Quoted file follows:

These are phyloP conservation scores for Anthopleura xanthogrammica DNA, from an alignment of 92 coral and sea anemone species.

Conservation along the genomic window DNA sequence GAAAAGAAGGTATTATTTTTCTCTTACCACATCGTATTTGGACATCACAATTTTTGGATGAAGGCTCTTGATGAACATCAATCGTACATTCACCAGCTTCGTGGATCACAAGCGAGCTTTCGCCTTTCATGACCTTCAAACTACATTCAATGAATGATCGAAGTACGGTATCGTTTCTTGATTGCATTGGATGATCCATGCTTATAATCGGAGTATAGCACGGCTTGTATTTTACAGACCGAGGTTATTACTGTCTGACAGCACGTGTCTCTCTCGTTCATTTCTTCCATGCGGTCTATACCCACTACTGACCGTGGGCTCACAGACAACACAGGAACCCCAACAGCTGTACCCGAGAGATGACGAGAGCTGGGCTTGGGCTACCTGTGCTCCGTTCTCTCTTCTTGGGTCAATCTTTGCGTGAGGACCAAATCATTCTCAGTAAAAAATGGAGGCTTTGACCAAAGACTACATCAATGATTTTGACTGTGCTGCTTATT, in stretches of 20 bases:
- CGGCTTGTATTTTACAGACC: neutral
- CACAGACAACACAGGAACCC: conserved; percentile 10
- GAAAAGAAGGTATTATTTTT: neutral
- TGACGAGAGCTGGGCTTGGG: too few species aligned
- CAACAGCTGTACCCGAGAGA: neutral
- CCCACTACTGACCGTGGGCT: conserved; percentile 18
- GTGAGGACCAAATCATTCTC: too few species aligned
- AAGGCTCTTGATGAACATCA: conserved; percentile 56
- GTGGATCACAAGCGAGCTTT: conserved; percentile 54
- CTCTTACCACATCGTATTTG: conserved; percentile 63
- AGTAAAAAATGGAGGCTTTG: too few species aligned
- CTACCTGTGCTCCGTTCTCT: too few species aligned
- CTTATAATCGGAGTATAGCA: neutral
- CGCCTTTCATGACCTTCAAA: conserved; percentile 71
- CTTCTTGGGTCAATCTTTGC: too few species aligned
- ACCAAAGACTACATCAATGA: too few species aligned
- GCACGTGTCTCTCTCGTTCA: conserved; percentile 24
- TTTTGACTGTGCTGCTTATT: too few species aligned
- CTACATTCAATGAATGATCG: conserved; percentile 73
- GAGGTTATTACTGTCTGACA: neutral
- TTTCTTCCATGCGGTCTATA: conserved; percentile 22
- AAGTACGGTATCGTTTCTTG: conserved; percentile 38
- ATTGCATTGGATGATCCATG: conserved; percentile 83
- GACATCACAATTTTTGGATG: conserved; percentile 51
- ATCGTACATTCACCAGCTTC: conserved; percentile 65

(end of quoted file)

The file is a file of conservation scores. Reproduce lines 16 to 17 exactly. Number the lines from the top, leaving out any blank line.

- CGCCTTTCATGACCTTCAAA: conserved; percentile 71
- CTTCTTGGGTCAATCTTTGC: too few species aligned